Seneca, a philosopher during the Roman Empire, said, “We slaughter a fierce ox, we strangle a mad dog, we plunge a knife into a sick cow, and children who are born weakly and deformed, we drown”. Children were not valued.
This type of behavior had been perpetuated from generation to generation. It had become the norm. While it is repulsive to us today (though we as a nation endorse and practice the crime of abortion), we tend to justify our being angry. I think that those patterns, too, are passed from generation to generation until it becomes the norm. Someone has to break the chain.
Many adults still carry wounds in their hearts from angry parents when they were children. You will never go forward until you release yourself from the tether of hurt to your past. That means you will have to fully forgive one or both of your parents. Sometimes the parents that hurt you have already passed away, but you must do so if you would have peace in your life and would not be in bondage to an angry spirit.
About ten years ago a car pulled into our church parking lot after a Wednesday evening service. Most everyone had already gone and there were just a handful of us talking outside. I noticed the car which was far away from us and didn’t think anything about it. I thought it was just someone that had stopped to make a phone call.
Suddenly the car lurched forward at a high rate of speed as they drove by us, barely missing some of our young people. Incredibly the vehicle pulled into an apartment complex across the street and I saw a young man and young lady get out and go into one of the buildings.
I called 911 immediately and requested an officer to come and investigate. If someone had been standing a few feet closer the driver would have hit them. The police arrived and I pointed out the door where I saw them enter across the street. From a distance I watched them interview the two that were in the vehicle.
The officer came to me and asked me what I wanted to do and I said, “Sock it to him! He almost killed some of our kids out here! Whatever you can charge him with, do so.” We had ample witnesses to what had happened and the person had absolutely no way to deny what had happened.
I learned from the officer that the young man was trying to impress his girlfriend and stupidly did so with his driving antics. They were both teenagers. Though still intent on pressing charges I asked to talk to the young man that was driving.
He returned with the policeman, his head down, shoulders stooped and feet nervously pawing the ground. I talked to him kindly, but firmly, trying not to lecture him as I knew he was in a lot of trouble already. I have always had a heart for teenagers, especially those that had struggles.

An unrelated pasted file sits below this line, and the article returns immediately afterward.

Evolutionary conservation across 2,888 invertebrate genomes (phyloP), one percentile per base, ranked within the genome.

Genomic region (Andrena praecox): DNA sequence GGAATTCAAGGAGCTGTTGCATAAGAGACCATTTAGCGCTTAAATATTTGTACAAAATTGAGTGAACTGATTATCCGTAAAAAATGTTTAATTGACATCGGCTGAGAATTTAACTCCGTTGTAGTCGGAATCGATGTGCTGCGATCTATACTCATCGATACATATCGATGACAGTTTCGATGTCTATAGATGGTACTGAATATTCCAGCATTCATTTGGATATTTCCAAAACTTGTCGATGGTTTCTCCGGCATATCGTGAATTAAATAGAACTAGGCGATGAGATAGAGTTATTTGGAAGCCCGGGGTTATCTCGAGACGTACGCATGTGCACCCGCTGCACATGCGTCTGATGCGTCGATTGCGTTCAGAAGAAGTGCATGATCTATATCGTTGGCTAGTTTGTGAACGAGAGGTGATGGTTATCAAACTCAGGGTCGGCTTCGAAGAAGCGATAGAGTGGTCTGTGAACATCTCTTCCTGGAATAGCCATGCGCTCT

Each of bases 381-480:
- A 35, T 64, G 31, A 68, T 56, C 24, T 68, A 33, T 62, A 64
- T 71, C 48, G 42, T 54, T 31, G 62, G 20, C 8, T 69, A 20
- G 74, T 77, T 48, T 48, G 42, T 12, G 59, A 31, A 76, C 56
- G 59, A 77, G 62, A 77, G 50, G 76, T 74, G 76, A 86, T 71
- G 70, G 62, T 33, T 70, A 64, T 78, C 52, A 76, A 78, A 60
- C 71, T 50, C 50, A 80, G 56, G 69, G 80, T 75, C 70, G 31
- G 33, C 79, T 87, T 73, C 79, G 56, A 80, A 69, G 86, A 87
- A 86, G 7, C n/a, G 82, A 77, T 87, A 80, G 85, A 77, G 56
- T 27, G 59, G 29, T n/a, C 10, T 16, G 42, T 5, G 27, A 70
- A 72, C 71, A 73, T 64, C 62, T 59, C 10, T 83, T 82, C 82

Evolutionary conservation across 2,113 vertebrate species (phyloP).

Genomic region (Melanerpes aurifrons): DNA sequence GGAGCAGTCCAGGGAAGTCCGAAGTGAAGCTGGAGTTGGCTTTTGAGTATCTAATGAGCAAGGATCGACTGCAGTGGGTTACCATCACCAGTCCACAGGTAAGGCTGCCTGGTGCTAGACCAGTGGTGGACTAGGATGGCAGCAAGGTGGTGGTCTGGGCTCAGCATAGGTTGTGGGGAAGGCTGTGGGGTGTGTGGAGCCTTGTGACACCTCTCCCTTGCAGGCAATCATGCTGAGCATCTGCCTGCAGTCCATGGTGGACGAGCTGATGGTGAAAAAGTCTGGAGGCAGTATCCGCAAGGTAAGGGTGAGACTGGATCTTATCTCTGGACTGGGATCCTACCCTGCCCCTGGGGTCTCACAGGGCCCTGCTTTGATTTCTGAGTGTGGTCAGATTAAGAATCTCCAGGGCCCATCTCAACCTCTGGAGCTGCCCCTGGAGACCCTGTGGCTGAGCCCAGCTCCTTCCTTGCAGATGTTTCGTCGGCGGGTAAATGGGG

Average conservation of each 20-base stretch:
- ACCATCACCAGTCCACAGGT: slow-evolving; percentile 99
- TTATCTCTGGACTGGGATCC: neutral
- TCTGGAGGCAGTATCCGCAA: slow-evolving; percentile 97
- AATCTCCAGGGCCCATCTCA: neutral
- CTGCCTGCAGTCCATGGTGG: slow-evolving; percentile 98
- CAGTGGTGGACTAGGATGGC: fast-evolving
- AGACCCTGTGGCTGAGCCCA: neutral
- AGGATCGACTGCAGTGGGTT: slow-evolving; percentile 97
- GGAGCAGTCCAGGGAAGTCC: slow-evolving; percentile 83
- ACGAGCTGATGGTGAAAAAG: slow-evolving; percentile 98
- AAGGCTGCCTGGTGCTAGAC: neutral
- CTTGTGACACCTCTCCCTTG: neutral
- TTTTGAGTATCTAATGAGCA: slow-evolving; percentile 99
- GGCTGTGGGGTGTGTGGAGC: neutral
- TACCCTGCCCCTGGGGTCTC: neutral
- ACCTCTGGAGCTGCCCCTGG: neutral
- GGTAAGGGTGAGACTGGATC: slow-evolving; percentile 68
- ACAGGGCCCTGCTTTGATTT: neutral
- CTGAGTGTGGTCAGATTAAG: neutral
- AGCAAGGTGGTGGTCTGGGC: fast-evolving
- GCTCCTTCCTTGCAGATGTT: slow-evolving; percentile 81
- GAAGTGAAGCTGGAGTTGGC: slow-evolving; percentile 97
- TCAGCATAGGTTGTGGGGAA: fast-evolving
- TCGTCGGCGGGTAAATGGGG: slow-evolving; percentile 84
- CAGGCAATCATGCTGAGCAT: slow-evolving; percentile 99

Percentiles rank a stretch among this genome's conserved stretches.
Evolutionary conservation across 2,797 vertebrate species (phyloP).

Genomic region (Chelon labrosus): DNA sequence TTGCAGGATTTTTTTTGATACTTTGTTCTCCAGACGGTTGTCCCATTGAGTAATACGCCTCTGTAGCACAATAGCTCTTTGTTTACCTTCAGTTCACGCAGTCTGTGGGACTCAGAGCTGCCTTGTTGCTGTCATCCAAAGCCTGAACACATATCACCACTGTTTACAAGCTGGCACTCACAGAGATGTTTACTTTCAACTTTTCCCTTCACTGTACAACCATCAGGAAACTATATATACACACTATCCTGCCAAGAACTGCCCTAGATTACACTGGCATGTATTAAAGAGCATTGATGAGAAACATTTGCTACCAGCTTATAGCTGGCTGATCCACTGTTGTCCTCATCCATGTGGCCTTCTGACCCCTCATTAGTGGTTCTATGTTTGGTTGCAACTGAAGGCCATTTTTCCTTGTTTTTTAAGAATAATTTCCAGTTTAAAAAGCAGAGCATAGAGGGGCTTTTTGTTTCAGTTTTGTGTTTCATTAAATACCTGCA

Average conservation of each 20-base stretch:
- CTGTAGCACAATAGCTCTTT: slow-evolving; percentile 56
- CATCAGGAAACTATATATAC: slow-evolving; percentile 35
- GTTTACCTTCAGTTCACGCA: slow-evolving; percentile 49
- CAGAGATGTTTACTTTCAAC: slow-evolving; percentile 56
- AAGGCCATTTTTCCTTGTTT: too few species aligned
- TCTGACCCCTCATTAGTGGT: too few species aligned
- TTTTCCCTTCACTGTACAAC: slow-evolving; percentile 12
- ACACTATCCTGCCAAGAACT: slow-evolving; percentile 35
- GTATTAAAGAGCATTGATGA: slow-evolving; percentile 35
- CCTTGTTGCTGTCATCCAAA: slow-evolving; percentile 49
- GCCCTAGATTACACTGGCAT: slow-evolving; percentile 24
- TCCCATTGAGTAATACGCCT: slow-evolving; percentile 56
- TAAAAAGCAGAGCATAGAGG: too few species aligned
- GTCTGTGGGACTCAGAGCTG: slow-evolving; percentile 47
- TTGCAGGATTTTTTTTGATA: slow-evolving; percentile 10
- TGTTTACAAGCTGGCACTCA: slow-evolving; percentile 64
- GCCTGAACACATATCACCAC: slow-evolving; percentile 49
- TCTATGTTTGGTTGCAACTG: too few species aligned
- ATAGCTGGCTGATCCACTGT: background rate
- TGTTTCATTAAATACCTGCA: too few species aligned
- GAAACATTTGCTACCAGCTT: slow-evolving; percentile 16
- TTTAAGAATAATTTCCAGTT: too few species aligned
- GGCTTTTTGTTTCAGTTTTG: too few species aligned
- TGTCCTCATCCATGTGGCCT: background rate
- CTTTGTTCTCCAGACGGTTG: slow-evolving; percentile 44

He didn’t say a word. He just listened as I talked while he stared at the pavement. Finally, he lifted his face, looked me in the eye, and softly said, “Hey, Coach”.
I didn’t recognize him. After asking for his name I remembered him very well. I had coached him ten years earlier over a three year period of time. He was one of the most angry kids I had ever coached. He always had a chip on his shoulder, was negative, wouldn’t listen, and never had a smile on his face.
Paula and I had become friends with his mother during those years. She was the only parent in the home and struggling mightily to help her son to do right. She was always grateful for my trying to help her son, not just as a baseball player, but as a person. I loved that kid. Later he went on and played baseball at one of the local high schools. I would go to some of his games just to let him know I cared about him.
After talking with him, I asked for his mother’s cell number. I walked away, called her and explained what had just happened. She apologized, cried and shared how she was unable to help him to do what was right. I took the officer aside and told him to read the riot act to the kid, but that I was going to try and help him.
We talked a couple of times after that. I kept in touch with his mother, but didn’t feel we were making progress. I knew that ultimately anger is a symptom and people aren’t helped long-term by managing their anger, but resolving it. He needed Christ in his life, but wasn’t ready for that by his own admission.
A couple of years later I was reading the paper about a robbery at a business in our city. They caught the person and it was this same young man, now in his mid-20’s. His anger was now going to lead him to prison. Unless he has come to salvation since then he is still angry and will be when he is released.
My heart is broken for him, his mother, and the waste for what could have been. Perhaps if he had a father that had not abandoned him it would have been different. I never dreamed when I was coaching a ten year old kid with a bad attitude that I was watching someone that would self-destruct and devastate his mother. Angry children grow up to be angry adults and not only destroy themselves, but others, too.
This begs a crucial question: how do parents cause their children to be angry? In the following posts I’ll give seven ways we frustrate our children and create anger in their hearts. Each is a part of a deadly concoction that poisons the atmosphere of our home. The fruit of it are children that have been provoked to wrath. We cannot comprehend the sure destruction if it is not corrected. It all starts in the home.